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Do most Catholics ‘get’ social justice? Not really, say experts

Amid what Santa Fe Archbishop John C. Wester recently called a “crisis of compassion,” the term “social justice” is on the lips of many pastoral leaders these days.

Dioceses, parishes and religious congregations usually have some sort of social justice coordinator, who advocates for faith-based responses to issues such as immigration, racism, poverty or climate change.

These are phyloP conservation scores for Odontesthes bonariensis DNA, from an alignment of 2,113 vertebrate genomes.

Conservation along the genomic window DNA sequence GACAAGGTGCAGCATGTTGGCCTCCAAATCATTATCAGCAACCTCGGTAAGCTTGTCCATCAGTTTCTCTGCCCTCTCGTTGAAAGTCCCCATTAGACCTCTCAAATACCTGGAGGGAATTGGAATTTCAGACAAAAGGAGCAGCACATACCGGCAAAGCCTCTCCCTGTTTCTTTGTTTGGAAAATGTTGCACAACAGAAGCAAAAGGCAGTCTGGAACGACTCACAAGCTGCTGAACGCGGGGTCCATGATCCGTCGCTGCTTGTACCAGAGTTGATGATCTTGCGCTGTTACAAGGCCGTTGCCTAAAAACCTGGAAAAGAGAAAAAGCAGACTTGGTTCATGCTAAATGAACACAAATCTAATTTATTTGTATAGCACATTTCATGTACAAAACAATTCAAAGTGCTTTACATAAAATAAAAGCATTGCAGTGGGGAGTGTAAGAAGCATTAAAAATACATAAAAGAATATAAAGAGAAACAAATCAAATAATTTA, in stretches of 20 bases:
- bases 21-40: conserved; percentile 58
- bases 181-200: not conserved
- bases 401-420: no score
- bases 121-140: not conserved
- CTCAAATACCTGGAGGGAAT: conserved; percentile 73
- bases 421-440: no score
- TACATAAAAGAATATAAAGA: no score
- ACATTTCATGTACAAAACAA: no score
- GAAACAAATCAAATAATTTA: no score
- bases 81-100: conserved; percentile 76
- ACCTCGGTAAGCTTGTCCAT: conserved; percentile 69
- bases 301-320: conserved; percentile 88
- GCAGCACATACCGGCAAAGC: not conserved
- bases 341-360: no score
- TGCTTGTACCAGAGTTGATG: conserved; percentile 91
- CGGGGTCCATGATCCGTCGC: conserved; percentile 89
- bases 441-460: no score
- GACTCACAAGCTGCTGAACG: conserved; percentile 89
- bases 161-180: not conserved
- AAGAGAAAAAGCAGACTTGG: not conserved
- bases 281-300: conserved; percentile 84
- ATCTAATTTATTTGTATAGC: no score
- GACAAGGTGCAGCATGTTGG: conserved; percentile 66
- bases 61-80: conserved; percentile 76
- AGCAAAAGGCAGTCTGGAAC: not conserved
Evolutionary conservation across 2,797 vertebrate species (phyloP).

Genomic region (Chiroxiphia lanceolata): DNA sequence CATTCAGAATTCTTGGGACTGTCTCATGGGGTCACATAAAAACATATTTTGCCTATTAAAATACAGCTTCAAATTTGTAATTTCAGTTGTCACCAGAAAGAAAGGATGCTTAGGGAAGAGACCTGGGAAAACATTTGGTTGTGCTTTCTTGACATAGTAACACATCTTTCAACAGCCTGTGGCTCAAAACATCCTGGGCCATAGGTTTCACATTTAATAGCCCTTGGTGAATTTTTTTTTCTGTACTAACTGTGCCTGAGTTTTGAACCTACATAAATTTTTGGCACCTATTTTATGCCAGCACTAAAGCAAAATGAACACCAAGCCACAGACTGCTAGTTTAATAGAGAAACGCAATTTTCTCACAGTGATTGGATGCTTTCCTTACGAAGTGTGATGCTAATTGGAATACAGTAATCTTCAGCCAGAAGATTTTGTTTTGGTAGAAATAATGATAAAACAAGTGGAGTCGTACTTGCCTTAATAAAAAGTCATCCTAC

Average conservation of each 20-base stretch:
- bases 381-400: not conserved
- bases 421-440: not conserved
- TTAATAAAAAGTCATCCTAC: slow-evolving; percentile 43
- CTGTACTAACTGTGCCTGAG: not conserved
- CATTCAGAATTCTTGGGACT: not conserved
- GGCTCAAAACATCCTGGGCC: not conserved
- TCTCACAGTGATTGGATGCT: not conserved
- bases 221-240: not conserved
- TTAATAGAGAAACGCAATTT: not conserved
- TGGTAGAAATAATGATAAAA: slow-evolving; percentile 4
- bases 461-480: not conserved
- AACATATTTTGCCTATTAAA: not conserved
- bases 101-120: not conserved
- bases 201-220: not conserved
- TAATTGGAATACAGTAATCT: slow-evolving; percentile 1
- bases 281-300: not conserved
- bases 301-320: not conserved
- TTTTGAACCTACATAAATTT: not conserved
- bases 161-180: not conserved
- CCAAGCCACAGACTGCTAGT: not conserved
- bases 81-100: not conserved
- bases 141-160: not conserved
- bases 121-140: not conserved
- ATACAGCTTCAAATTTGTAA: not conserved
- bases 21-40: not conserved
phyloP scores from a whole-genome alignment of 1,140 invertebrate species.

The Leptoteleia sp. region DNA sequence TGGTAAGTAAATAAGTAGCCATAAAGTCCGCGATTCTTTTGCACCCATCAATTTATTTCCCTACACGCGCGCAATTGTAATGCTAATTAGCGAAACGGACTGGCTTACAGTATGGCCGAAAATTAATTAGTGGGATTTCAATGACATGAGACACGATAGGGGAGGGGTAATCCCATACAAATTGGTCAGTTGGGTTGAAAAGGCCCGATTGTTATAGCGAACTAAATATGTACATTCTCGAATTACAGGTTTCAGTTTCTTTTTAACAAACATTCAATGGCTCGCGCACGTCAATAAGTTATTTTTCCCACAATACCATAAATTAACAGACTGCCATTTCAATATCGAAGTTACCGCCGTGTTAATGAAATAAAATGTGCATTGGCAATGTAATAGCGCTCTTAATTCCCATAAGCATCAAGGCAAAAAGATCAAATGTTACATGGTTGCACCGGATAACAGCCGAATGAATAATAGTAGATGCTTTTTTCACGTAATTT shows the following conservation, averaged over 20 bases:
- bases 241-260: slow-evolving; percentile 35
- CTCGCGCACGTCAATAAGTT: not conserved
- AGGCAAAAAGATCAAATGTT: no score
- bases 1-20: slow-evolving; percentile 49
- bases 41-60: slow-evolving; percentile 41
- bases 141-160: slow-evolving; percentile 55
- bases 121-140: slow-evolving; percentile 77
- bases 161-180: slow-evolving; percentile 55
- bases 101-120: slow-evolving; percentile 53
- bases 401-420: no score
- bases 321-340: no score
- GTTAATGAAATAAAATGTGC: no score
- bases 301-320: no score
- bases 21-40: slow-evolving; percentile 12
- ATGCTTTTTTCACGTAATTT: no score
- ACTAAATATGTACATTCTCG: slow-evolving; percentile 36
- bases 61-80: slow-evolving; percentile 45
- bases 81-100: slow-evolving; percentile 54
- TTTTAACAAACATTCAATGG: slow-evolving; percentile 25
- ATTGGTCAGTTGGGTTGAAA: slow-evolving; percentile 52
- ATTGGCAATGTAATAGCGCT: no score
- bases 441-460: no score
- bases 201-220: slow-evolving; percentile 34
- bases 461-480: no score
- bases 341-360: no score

But for all the discussion and outreach, do Catholics in the pews actually understand what “social justice” means?

Not really, according to Craig Giandomenico, an adjunct professor of religion and theology at La Salle University in Philadelphia.

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A term ‘loaded to the breaking point’

“It’s a term that history has loaded to the breaking point,” said Giandomenico, noting that “it’s important to unpack ‘social justice,’ especially given our heightened political climate.”


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